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In search of good value eating in London

Saturday, August 18th , 2012

briciole 3648 dining room-crop-v2.jpg

The Bombay Palace has re-opened after a major refurbishment, but with the same head chef, and the cooking seemed to me to be of a similar level to how I recall it on a visit many years ago. The problem is that the food is merely pleasant, but prices are set very high indeed. The poor value for money was exacerbated on our visit by some truly dreadful service. Avoid.

Briciole (pictured) is a casual Italian deli and restaurant in Marylebone, with bread and pasta made from scratch and a kindly priced wine list. It seemed to me good value, pleasant food, and well worth a look if you are in the area. It is not high end food, but none the worse for that, and the modest wine markups, especially at the high end of the list, will be attractive to those who like to drink good wine but resent paying excessive restaurant wine prices.

The Ship and The Thatched House are sister pubs, The Ship the more ambitious of the two in culinary terms. The Thatched House is a simple neighbourhood pub, delivering decent food. The Ship managed a particularly good Scotch egg, and otherwise enjoyable and fairly priced pub food, with the bonus of a riverside setting.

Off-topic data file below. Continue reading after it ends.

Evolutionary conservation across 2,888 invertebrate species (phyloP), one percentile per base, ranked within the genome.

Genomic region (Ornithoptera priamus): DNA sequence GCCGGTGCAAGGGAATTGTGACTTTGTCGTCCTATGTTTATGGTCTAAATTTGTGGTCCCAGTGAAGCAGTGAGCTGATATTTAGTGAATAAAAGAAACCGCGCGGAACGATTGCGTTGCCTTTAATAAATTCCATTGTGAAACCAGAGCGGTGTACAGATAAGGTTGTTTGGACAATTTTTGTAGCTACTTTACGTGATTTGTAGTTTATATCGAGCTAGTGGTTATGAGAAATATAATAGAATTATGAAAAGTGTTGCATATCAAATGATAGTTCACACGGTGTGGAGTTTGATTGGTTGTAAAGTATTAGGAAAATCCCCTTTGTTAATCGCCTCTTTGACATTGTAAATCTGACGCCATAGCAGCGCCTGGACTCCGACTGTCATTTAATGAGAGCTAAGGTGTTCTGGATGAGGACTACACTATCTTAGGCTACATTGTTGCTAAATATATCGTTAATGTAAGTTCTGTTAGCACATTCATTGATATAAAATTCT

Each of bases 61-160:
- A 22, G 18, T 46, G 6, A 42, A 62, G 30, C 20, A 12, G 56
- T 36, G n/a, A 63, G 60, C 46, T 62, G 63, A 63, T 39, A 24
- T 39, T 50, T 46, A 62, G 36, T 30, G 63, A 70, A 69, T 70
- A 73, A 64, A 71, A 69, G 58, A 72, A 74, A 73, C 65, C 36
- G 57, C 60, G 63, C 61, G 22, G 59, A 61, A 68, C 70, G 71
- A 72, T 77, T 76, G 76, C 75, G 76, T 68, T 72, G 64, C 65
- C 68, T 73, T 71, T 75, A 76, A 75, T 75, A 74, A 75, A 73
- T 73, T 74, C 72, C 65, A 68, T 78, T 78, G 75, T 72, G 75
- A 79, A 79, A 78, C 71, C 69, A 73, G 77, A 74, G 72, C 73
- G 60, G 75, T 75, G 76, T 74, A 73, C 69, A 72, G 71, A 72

Roganic, sister to l’Enclume in Cumbria, made quite a mark on the London restaurant scene under its opening chef Ben Spalding, but with Ben having moved on to a new venture I was curious to see whether the cooking had changed much. Over the course of a ten course tasting menu the new kitchen, under Andy Tomlinson, seemed to be keeping up the high standard. Roganic delivers interesting modern food, and benefits from enthusiastic and knowledgeable waiting staff.

Since my return from Hokkaido I also ventured back to some old favourites. The Royal Oak delivers terrific British food in a pub setting, and thoroughly deserved its Michelin star. We had a lovely meal, including a particularly fine rabbit and bacon pie.

Roka continues to pack in the punters for its take on Japanese food, though at £37 for a three small courses with water for lunch, no-one could accuse it of being cheap. The open kitchen is fun to watch, and the dishes that I ate were very competent, but it is an expensive place for the quality of food that appears on the plate. Perhaps it is all the time I have spent in Japan recently, but the food seemed slightly less good than I remember it.

Finally, Tangawizi continues to deliver authentic North Indian food in its simple setting just on the far side of Richmond Bridge. Tandoori cooking is skilful, breads are very good, and the curries well spiced and have great flavour. The meal here was less than half the price of The Bombay Palace, yet was vastly better, and the service here is very friendly.

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